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Jennie B Leach

Jennie B Leach

Retired July 2023

Chemical, Biochemical and Environmental Engineering

Boston University (2005)
Ph D, University of Texas at Austin (2003)
BS, Rensselaer Polytechnic Institute (1998)


Since 2005, Dr. Leach has mentored 14 graduate students, 51 undergraduates and 13 others (HS students, postdocs, technicians) of which 55% are women and 20% are from underrepresented groups in STEM. Her mentees have achieved a number of honors, including the 2007 UMBC salutatorian, the 2008 UMBC valedictorian, and a Gates-Cambridge Scholarship. Dr. Leach is the PI of the NIH ESTEEMED Scholars Program that supports biomedical research training for 33 STEM freshmen and sophomores. Dr. Leach has also served as a mentor in the Hill-Lopes Scholar Program (support and mentoring for undergraduate women in STEM), CWIT, and the NSF I-cubed program. She has also served on the MARC U*STAR Steering Committee and selection committees for the UMBC Goldwater Fellowship and Undergraduate Research Program.

Research Interests

Jennie Leach is an Associate Professor and the Graduate Program Director of Chemical, Biochemical, and Environmental Engineering at UMBC. Dr. Leach’s research expertise is in the areas of hydrogel biomaterials, neural tissue engineering, cell response in three-dimensional microenvironments, drug delivery and sensors for cell/tissue engineering. Particular interest centers on delineating quantitative relationships between properties of three-dimensional scaffolds and the elicited signaling mechanisms of cells grown within the materials. Current work focuses on 1) biomaterials to support neural regeneration and transplant of neural stem cells; 2) drug delivery and biotransport; and 3) novel biosensor platforms. Her work has been supported by the National Institutes of Health, the National Science Foundation, and the Maryland Stem Cell Research Consortium.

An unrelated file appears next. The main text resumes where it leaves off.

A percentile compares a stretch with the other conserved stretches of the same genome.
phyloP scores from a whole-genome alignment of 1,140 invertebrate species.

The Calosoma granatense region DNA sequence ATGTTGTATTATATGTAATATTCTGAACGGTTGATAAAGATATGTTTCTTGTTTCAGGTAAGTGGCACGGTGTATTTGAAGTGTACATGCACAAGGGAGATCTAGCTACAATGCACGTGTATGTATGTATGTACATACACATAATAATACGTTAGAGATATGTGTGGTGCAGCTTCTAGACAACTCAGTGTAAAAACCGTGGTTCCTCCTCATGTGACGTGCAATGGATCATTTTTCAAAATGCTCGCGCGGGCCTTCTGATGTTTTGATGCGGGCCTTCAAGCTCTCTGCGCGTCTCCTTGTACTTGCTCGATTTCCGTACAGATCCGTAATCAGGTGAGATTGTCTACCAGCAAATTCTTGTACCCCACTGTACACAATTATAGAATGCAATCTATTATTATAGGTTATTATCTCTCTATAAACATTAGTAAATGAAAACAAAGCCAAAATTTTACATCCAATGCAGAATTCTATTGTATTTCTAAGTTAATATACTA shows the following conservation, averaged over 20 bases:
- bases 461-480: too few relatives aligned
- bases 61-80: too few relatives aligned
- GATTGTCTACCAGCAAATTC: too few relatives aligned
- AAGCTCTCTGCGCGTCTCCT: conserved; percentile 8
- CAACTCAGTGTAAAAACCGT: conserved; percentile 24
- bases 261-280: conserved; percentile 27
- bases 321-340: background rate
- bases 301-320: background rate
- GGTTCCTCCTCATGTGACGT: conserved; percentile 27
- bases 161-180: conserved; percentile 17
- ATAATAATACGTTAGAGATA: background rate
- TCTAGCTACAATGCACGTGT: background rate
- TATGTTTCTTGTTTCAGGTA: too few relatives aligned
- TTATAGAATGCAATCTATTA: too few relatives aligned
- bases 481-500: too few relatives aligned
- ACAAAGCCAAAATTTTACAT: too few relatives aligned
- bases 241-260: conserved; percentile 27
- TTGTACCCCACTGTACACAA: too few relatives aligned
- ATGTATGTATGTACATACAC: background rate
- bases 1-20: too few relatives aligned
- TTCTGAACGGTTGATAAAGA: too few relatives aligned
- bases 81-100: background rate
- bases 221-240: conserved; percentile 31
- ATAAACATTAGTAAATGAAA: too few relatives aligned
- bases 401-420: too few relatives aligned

Teaching Interests

Material and energy balances, Senior laboratory, biomedical engineering

Selected Classes

Fall 2019 TRS 201 – Transfer student seminar for ENCH 215

Intellectual Contributions

Microglial depletion with CSF1R inhibitor during chronic phase of experimental traumatic brain injury reduces neurodegeneration and neurological deficits. (submitted in 2019, published in 2020) vol. 2402-19 Journal of Neuroscience


(Author & Presenter) (Author) (Author) Annual Biomedical Research Conference for Minority Students (ABRCMS) Poster “Prevention of RNA Aptamer Degradation to Create Biosensors for Therapeutic Drug Monitoring